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I know this is an easy one for you birders. This ID me thread is a wonderful idea! I'm just now getting to know the birds around my home even though I've lived in the area for my whole life, so I'm sure I'll be posting some common birds that I just never learned the name of.
Here's my first. I know they are some type of nuthatch, but I don't know what kind. Are they both males or are males and females similar?
Okay, I know that really wasn't fair since that photo is so far away. I hoped maybe someone who's good with photo editing could pull it and take a closer look, but here's the same photo cropped. When I first cropped it I thought it made it fuzzier, but now I see it's better than I thought. I'll try cropping/zooming a little more.
Thanks Doug...the size is about right. I will try and find it again and get a better pic. I was just excited to see a new bird and got carried away posting that lousy pic!
Germinator...that pic looks exactly like my pics in both of my bird books and I would say they are Red Breasted Nuthatch, although I am certainly no expert!This is the White Breasted Nuthatch that live in our area. :0)
Peeper...That sure looks like the wings of a Goldfinch!!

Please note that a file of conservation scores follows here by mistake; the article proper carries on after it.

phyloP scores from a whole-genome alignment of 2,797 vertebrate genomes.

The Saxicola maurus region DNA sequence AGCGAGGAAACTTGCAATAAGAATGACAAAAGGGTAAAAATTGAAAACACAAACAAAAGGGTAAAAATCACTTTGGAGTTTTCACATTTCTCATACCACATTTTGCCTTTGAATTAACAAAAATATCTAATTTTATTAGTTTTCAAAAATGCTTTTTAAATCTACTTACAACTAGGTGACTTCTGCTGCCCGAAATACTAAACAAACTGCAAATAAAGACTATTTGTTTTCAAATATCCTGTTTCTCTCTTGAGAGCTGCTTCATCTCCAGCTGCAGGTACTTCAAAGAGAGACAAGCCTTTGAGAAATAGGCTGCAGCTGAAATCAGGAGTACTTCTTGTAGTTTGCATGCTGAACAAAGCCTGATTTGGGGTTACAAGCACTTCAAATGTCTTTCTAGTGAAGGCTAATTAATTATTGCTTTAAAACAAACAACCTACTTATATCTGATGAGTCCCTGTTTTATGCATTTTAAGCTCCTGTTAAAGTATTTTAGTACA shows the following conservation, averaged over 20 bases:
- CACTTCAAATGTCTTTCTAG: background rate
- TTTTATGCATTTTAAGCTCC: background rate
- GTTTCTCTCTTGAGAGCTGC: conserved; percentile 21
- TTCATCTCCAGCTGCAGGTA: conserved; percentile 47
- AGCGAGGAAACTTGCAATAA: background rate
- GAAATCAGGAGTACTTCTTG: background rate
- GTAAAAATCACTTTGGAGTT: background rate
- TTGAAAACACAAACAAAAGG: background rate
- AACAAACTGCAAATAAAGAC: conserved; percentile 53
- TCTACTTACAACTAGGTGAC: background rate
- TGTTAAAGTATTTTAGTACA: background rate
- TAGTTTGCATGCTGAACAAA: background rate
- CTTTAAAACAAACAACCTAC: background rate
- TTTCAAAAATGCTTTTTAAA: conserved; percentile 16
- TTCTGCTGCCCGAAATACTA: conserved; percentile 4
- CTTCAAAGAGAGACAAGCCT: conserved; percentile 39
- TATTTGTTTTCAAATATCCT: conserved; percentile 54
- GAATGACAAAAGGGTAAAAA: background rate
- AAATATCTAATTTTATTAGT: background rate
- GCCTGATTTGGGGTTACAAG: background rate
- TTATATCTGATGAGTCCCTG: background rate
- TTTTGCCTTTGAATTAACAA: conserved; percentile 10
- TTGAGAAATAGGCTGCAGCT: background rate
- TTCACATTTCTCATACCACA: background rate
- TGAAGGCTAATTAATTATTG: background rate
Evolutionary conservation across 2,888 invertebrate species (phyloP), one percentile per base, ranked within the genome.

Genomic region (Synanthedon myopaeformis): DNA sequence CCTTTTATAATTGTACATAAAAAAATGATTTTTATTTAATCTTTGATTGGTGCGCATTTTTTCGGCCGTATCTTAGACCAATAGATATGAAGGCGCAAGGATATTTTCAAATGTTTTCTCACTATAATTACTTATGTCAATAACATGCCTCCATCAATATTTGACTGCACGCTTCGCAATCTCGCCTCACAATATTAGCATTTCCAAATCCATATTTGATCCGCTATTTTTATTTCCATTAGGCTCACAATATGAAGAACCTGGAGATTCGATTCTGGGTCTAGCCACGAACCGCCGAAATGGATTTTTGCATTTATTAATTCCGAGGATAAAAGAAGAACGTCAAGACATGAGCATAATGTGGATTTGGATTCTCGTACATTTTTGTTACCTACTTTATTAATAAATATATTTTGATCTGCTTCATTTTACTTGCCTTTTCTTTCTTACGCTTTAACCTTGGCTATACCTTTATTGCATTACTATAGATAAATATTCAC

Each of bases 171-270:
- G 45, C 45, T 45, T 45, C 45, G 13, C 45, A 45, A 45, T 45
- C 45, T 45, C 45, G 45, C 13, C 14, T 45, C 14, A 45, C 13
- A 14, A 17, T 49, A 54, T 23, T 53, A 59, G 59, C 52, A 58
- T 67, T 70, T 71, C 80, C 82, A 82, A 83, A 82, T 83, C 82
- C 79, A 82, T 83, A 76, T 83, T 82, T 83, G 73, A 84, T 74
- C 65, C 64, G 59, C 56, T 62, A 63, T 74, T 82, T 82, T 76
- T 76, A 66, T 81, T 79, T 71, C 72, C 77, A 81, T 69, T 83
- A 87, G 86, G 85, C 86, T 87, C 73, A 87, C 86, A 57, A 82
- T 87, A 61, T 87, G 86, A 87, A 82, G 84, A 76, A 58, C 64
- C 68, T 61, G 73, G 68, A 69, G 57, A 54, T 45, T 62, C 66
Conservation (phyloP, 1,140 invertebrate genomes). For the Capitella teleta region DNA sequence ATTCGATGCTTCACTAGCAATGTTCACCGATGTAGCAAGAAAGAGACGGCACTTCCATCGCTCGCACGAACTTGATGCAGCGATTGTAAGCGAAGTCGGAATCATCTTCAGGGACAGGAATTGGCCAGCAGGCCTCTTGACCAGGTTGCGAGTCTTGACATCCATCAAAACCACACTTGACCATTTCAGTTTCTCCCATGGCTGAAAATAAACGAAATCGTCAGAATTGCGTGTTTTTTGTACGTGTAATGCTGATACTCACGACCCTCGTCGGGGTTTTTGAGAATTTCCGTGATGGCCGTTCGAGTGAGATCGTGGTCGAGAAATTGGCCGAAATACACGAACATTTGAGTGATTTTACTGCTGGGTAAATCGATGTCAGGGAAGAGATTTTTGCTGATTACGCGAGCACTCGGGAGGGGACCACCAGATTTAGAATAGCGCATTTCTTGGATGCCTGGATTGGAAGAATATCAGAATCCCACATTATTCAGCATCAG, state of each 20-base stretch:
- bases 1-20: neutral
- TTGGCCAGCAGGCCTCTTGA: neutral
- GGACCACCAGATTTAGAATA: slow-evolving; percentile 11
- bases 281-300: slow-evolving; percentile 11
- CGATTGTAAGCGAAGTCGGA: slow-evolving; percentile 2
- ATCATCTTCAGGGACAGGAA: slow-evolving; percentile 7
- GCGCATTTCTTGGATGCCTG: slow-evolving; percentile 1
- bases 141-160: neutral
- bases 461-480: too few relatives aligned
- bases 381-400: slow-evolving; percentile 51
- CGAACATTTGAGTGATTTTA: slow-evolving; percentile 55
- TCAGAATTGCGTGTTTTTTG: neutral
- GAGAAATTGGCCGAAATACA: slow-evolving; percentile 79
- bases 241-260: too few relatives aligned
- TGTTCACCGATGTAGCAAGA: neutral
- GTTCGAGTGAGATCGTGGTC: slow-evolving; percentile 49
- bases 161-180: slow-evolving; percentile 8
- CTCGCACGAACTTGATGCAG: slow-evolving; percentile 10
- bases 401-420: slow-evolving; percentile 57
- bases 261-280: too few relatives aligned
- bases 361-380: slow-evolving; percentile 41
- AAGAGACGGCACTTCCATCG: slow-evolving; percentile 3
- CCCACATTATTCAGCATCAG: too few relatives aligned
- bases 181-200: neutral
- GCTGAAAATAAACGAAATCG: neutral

[quote]This is a bad pic but I was inside and the tree was in the field! I think it might be a Loggerhead Shrike, although I've never seen one before![/quote]
[quote]I'll start off my unidentified photos with this one. I have no idea ... [/quote]
Yellow-rumped Warbler (a.k.a. Myrtle Warbler), first-winter. The yellow flank is just visible; the Myrica (wax-myrtle) berry in its beak is also an indicator! - Yellow-rumped Warbler is one of not very many birds that can digest the wax in the berries, and therefore eats them a lot.
[quote]Here's my first. I know they are some type of nuthatch, but I don't know what kind[/quote]
Red-breasted Nuthatch; male on the left (black crown), female on the right (dark grey crown). Not Pygmy, that doesn't have the white eyebrow.
[quote]I cropped the suspected GF pic some more[/quote]
Yep, American Goldfinch
Thanks, Resin for your I.D. on my 'Yellow-rumped Warbler' and the supporting documentation. I appreciate everyone's input because that's how we all learn. As mentioned, I have a bunch of photos that need to be identified. I'll post them on this thread periodically.
[quote]This Hawk was near a local Wal-Mart early this morning[/quote]
I'd go for juv. Sharp-shin, tho' it's a bit too distant to be 100% sure
[quote]Here are two pics of a new one for me[/quote]
Again uncertain with the distance, but I'd say probably Eastern Phoebe.
[quote]Rump up, any arctic?[/quote]
Nothing I can be definite on, but there's a very promising one you've posted on the Daily Pics 46 thread! Very white compared to the others, big-looking, and with almost no flank streaking
[quote]Disney Wilderness Preserve, south of Kissimmee FL[/quote]
Agree, Loggerhead Shrike
Hi Viburnum Valley! I live a hop skip and a jump over in NE Tn. and we get a colony of double breasted cormorants in our river here every summer. I'm wondering if this might be the bird in your photo. Every summer I plan on trotting down to the river with camera and tripod and never seem to do so in time. They do look very similar to anhingas but I'm thinking we are too far north for those.